Captain Warburton seeks reasons to be cheerful
Embattled Wales captain Sam Warburton has attempted to find a gleam of hope amid the gloom before the European rugby champions try to reverse current form and recent history against New Zealand.
Since completing a third grand slam in seven years last March, Wales have lost five consecutive tests. The sequence includes upset losses to Argentina and Samoa in their first two fixtures of the November international season.
Now they face New Zealand and Australia on consecutive weekends in the knowledge that they have not beaten the All Blacks in 24 matches since their last triumph 59 years ago.
This month, while Wales floundered, the world champions gave their reserves a run and still defeated Scotland and Italy by comfortable margins. The world champions will now unleash their full-strength team on Wales and then England in the following week.
"I guess there is no pressure on us now because nobody will expect anything next Saturday, (local time)" Warburton said this week. "That is sport, that is why there are underdogs, underdogs can beat the favourites."
"The players appreciate that if they were fortunate enough to beat the All Blacks then it would almost make them immortal. I think Wales would go crazy."
Wales have not suddenly become a lost cause and they experienced form slumps between the grand slams. They have also suffered the inevitable spate of injuries experienced by all teams in the relentlessly physical professional era, with wing George North the latest casualty.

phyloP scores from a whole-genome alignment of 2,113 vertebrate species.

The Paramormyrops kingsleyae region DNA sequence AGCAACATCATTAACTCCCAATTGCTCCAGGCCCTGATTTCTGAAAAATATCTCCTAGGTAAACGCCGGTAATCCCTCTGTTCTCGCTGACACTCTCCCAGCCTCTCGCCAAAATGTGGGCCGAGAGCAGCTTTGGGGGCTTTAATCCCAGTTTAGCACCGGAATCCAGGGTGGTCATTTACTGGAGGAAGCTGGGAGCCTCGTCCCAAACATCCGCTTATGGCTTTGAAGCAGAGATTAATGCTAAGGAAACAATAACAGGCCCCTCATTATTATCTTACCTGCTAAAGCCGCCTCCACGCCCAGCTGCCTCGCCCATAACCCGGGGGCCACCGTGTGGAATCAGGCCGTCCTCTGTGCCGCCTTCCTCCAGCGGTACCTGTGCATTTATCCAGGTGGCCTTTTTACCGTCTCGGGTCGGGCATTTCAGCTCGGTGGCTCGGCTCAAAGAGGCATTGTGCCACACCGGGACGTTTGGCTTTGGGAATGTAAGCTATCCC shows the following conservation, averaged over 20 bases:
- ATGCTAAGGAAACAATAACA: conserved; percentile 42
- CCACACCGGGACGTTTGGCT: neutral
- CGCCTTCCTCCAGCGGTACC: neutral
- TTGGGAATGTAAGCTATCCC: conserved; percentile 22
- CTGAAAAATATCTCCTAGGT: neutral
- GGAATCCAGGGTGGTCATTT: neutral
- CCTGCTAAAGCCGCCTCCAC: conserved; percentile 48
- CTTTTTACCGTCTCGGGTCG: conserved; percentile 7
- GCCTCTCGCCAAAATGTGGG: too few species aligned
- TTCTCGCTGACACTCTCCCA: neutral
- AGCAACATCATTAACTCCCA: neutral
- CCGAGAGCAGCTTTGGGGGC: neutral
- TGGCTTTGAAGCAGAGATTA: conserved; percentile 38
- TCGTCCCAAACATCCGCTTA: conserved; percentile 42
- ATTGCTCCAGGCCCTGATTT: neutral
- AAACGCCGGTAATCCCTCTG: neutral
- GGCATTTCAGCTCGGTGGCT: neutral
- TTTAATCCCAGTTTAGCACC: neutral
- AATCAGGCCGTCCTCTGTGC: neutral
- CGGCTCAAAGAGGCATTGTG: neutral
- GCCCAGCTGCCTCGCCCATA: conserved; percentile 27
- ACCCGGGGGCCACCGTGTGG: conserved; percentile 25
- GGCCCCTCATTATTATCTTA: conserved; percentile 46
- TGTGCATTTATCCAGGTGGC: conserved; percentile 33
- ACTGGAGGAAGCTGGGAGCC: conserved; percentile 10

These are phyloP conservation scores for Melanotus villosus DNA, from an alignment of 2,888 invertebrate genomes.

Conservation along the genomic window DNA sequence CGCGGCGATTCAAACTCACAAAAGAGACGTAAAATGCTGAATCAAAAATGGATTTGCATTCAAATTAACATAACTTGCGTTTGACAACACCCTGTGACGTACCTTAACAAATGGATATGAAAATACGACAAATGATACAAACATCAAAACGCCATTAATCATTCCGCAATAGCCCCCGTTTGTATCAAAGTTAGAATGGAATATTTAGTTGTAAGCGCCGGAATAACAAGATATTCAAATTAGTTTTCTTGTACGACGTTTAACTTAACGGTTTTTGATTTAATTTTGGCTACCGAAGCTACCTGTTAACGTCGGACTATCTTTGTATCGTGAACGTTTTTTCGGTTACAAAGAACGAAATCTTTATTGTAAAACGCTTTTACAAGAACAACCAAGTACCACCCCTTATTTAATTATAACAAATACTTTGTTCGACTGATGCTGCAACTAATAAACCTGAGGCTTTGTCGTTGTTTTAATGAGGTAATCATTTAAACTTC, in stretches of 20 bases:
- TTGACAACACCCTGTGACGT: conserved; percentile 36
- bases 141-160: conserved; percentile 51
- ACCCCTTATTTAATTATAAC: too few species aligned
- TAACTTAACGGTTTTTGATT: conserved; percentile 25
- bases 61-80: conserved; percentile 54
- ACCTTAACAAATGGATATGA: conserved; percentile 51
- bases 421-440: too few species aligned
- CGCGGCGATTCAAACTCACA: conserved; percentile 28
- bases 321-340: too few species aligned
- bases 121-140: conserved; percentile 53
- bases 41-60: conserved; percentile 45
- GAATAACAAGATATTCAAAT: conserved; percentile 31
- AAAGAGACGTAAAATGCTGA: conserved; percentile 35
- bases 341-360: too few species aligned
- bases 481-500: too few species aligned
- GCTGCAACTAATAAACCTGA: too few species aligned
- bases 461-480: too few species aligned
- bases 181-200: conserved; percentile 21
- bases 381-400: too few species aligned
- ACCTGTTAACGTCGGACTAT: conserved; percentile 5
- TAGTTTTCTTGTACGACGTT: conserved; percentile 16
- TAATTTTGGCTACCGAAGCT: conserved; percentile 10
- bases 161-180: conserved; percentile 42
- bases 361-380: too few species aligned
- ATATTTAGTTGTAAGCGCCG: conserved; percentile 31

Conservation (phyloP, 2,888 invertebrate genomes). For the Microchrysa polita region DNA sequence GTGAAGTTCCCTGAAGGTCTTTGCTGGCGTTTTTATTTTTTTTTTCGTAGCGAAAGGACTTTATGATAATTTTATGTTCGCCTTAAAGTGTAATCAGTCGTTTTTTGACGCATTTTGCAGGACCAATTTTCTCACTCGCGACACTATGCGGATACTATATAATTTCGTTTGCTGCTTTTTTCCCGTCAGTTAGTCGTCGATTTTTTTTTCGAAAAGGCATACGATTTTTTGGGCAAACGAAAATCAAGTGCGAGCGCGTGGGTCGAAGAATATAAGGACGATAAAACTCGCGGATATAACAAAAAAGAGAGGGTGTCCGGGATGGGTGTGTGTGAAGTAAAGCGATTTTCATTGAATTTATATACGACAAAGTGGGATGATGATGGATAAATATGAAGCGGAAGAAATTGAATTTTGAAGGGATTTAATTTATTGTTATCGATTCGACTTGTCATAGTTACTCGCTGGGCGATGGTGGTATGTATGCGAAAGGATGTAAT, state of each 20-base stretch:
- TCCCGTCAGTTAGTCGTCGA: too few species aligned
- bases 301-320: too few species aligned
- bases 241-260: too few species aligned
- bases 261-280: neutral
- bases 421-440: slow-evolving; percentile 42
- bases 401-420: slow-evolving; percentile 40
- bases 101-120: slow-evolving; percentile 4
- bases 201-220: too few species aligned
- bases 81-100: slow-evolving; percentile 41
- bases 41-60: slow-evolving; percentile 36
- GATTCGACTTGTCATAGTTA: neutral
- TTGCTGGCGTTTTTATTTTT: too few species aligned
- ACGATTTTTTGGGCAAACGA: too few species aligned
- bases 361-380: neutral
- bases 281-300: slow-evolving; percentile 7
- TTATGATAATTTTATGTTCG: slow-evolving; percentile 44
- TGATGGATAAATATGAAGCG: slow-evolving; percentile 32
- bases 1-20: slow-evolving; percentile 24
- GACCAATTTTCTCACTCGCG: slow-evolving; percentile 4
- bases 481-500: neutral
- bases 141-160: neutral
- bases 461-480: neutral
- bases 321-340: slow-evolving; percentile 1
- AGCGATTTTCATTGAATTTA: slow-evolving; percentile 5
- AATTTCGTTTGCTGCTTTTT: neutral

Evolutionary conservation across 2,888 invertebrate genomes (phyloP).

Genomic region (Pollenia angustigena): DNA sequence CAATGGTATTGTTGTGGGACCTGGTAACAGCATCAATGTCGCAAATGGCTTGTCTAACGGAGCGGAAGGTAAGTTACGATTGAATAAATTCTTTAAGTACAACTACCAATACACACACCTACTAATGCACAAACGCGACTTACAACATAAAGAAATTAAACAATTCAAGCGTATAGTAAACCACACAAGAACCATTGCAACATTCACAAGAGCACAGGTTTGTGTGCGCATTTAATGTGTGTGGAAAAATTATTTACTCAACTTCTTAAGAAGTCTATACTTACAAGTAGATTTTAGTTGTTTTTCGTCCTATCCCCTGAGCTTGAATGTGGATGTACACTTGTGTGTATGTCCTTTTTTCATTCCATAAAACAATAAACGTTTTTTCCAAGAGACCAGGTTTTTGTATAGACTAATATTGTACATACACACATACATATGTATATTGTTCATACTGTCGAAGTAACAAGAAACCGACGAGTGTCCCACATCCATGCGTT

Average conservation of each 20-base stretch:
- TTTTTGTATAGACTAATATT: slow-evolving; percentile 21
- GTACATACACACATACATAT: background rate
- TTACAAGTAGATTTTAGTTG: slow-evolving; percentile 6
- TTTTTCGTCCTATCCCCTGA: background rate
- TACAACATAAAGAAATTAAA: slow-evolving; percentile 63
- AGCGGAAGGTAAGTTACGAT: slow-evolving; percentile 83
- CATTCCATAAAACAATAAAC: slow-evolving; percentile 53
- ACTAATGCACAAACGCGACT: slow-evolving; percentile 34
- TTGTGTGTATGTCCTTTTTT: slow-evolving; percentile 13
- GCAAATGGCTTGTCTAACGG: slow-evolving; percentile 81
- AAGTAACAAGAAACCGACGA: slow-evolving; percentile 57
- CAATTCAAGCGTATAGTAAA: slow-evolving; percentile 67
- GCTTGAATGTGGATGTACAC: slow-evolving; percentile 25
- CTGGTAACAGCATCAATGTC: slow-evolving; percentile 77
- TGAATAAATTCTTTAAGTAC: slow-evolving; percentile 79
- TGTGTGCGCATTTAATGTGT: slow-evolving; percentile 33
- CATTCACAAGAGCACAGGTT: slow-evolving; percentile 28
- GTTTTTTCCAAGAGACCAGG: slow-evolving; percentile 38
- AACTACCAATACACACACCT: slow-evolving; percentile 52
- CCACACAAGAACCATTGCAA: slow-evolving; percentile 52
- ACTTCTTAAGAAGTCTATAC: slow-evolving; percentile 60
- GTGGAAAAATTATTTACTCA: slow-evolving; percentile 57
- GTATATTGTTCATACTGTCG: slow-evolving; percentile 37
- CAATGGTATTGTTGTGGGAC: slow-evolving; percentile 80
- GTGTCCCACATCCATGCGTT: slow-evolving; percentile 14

Still, few people in the principality share the optimism that Warburton is publicly obliged to voice and one try in the last two matches, an interception against Samoa, tells its own story in a nation which rightly prides itself on the national team's attacking prowess.
DESPAIR AND DISARRAY
"Welsh rugby is in despair and disarray," wrote Barry John, the gifted flyhalf in the only British and Irish Lions to win a series in New Zealand.
"Put simply, we are facing a very serious situation. I can't remember anything as acute as the decline of this Welsh team in a matter of a few months."
Welsh fullback Leigh Halfpenny, one player whose reputation has not suffered in a fraught November, agrees that the poor form of Wales's four regional teams on the European stage could have affected the national side.
"It may be a factor," he said. "The Heineken Cup did not really go well for the regions. With the Cardiff Blues we haven't won too many games, the habit of winning is not there at the moment."
New Zealand, still smarting from the 18-18 draw with Australia last month which halted their seemingly remorseless advance to a world record-equalling 17 consecutive wins by a leading nation, have another goal in prospect.
Victories over Wales and England followed by two over France next year would equal the record of 23 unbeaten matches set by their 1987 World Cup-winning side.
"This New Zealand team is one of the best rugby sides to have played the game and probably the best All Blacks side ever," said Wales's New Zealand coach Warren Gatland, who resumes control of the side for the remaining tests against the All Blacks and Australia.
"It will be a privilege to be able to test ourselves against them."
For their part, the New Zealand management are taking the resolutely pragmatic approach which characterises the most successful nation in rugby history and concentrating simply on the task in hand.
"We have known since the World Cup that this would be the game that they (Wales) would be targeting in this autumn series," said head coach Steve Hansen. "Any recent performances or results won't have any bearing on this match."